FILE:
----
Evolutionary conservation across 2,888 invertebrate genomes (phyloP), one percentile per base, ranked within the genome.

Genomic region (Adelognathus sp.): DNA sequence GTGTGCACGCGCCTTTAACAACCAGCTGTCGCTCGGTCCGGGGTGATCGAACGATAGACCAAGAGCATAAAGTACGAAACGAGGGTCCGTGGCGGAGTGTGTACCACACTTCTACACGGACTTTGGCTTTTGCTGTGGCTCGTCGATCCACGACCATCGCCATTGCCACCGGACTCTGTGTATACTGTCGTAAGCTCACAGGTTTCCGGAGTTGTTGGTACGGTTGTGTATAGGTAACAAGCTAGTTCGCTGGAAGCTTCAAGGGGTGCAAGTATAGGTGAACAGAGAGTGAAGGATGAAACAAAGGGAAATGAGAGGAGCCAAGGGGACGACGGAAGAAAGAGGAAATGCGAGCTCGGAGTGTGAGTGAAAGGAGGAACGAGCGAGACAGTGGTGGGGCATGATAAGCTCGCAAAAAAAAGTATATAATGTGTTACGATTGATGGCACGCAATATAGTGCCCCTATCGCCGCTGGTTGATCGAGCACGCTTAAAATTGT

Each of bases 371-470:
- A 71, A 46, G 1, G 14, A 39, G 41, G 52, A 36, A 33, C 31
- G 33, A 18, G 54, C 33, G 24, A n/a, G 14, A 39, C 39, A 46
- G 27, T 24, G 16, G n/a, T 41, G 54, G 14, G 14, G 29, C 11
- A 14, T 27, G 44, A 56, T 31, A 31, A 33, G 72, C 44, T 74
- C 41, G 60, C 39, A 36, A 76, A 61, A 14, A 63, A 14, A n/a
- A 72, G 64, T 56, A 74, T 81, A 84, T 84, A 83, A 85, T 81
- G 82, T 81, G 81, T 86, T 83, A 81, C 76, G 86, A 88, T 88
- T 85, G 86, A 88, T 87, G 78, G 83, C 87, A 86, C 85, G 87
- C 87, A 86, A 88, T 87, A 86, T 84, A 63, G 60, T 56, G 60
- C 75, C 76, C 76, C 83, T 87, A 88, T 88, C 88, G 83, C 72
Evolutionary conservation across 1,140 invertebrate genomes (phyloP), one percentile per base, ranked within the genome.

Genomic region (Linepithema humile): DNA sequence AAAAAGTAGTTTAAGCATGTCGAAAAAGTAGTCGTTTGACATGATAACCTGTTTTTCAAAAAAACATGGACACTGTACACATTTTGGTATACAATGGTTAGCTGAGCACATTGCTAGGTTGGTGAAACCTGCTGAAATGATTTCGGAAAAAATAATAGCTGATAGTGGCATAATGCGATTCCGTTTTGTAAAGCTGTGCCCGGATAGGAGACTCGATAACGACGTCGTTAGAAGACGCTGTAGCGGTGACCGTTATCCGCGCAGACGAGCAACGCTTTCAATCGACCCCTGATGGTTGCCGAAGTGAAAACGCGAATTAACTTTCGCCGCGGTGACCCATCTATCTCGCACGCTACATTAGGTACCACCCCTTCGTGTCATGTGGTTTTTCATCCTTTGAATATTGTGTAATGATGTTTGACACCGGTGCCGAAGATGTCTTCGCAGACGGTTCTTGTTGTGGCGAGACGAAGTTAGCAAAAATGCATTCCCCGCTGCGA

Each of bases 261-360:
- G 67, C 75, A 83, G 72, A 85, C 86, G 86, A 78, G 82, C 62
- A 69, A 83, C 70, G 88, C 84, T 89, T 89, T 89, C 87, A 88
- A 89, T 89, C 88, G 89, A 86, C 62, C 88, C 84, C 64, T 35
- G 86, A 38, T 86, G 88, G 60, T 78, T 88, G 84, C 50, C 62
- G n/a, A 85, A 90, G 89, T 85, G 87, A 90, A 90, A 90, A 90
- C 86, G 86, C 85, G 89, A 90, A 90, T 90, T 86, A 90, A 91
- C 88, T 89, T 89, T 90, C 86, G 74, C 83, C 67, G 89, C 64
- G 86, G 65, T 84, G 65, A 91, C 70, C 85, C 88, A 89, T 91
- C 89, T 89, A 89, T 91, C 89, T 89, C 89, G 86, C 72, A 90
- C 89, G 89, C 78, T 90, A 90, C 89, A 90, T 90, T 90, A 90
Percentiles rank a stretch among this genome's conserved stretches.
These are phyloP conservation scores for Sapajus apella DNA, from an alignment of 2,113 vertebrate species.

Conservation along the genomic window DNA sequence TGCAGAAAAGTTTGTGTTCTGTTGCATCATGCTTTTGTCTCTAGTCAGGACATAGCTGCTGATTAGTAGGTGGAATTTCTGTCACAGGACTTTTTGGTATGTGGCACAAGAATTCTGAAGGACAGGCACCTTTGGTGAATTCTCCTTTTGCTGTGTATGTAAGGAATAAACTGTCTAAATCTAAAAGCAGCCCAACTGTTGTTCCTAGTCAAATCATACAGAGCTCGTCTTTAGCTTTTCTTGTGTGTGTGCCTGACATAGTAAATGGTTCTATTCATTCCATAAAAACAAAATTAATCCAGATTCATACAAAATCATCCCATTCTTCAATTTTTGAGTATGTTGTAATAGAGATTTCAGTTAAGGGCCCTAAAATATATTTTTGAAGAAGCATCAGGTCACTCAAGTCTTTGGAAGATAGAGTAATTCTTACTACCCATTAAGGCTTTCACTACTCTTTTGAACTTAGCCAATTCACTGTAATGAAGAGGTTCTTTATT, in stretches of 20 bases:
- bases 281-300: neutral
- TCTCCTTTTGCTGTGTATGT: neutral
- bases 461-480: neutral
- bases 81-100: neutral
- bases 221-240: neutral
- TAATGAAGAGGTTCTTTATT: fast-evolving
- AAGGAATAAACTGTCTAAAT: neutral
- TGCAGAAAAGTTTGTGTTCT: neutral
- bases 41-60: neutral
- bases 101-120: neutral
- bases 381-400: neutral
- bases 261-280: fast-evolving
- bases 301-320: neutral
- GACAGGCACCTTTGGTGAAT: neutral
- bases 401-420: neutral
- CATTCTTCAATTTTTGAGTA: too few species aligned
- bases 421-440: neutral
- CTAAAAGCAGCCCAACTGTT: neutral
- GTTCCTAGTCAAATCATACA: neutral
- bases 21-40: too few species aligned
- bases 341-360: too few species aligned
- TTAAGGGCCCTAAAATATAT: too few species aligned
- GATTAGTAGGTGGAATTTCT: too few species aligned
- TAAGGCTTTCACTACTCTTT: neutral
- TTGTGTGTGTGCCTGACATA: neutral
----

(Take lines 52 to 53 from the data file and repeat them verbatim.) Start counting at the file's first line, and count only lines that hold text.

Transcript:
- GATTAGTAGGTGGAATTTCT: too few species aligned
- TAAGGCTTTCACTACTCTTT: neutral